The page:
Vancouver Island is BC's newest wine-growing region. Situated off the coast and an hour's drive from Victoria, 20 hectares of hillside vineyards wind along quaint country lanes that link historic towns. Ten small wineries now add to the appeal of what has always been a picturesque tourist destination.
Further inland is the high desert cattle country of the Similkameen Valley, whose climate is influenced by the Similkameen River and the steep surrounding mountains. Two wineries have found success with 40 hectares planted along the river's edge.
While all four regions have contributed quality wines to the BC trade, the 100-mile Okanagan Valley, cradled in the south central interior, remains the area's largest and most active winemaking region. Grapes were planted in the Okanagan as far back as the 1860s, when Father Charles Pandosy established vineyards at the Obelate Mission.
Though the Okanagan lies on the same latitude as the northern French and German vineyards, it's not classified as a "cold climate" growing region. The Valley is actually the northern tip of the Sonoran Desert, which starts in Mexico and has the distinction of being the most northerly desert in the world. Growing conditions in the Okanagan are quite predictable, and the latitude allows sugars to build during long days, which are countered by cool nights that prevent the breakdown of acids caused by constant heat. The unique climate, coupled with soil conditions resulting from pre-historic glacial movement, give this region micro-climates unlike those of any other growing region in the world.
The southern portion of the valley, which receives less that six inches of rainfall a year, is the only classified desert area in Canada. Classic red vinifera grapes are planted widely in this area, where Okanagan Lake helps offset the strong afternoon heat that can rise in the semi-arid desert landscape. In the north end, considerably lower temperatures, coupled with slightly more average annual rainfall, gives growers the opportunity to experiment with grape varieties that thrive in cooler weather. French and German white grape varieties like chardonnay, pinot noir, riesling and gewürztraminer criss-cross the hillsides here.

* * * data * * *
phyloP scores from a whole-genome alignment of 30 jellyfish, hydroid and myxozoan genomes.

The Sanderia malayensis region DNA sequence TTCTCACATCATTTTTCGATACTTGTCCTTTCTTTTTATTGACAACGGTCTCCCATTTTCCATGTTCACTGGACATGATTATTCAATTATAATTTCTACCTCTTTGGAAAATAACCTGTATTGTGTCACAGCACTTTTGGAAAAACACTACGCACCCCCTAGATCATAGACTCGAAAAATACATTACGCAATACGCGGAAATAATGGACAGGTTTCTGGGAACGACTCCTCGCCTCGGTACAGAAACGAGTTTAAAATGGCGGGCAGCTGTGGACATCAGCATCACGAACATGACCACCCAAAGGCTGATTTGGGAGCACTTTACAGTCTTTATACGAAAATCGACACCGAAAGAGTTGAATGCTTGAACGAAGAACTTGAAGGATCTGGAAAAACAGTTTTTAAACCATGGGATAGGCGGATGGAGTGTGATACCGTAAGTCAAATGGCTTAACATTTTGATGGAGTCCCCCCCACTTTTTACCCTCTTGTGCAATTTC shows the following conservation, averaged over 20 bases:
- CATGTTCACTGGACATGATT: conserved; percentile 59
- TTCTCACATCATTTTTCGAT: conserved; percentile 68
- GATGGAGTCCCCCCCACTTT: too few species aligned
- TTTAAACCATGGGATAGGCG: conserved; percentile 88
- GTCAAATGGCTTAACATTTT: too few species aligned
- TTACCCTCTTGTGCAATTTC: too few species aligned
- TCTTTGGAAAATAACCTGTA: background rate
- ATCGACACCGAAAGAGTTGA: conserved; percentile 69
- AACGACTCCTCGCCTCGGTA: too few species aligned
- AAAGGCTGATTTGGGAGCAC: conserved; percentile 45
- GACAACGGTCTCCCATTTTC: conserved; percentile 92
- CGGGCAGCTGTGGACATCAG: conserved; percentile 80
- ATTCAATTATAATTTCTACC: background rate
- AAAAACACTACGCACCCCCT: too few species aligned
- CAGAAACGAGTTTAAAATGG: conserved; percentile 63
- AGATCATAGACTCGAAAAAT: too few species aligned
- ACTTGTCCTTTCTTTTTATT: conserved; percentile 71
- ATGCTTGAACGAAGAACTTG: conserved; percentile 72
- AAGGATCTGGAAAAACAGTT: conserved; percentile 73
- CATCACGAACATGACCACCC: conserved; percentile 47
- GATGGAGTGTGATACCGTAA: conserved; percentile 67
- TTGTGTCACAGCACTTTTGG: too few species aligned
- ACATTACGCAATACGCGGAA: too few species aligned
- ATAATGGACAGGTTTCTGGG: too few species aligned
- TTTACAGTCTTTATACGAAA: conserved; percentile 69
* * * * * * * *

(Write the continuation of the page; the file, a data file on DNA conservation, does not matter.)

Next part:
The majority of wine produced in the Okanagan white. (The 1998 crop ratio was 65 percent white grapes to 35 percent red.) BC whites, which are fruity and crisp, are usually made in the traditional German off-dry style, with some produced like French dry wines.
Historically, red wines have not been strong in BC. Research is still being done on matching grapes to microclimates to determine the potential of red varieties, but many growers have come to believe that the Okanagan's long growing season and hot microclimate may be just what's needed to produce exceptional full-bodied reds. Cabernet sauvignon, cabernet franc, merlot and pinot noir are increasingly common in valley vineyards, with many taking prizes in competition.
The trademark of the BC wine industry is certainly the delicious late-harvest dessert wines and German-style icewines produced by many local wineries. Late-harvest wines are pressed from grapes that've achieved a minimum sugar level of 26.0 Brix. Icewine is made from frozen grapes harvested at -8 degrees Celsius or colder. Pressing of the frozen grapes takes places immediately following the harvest in a continuous process and within the recognized viticulture area in which the grapes were grown. The result is smooth, sweet wines that complement - or even replace - any dessert offering.
Because creating an icewine is a delicate and challenging process (that's often complicated by unpredictable weather conditions and the late-fall nibbling of birds and deer), bottles that do make it to market are highly sought. The prestigious Mission Hill icewine even made international headlines in 1999, when counterfeit bottles resembling Mission Hill were discovered on the market in Taiwan.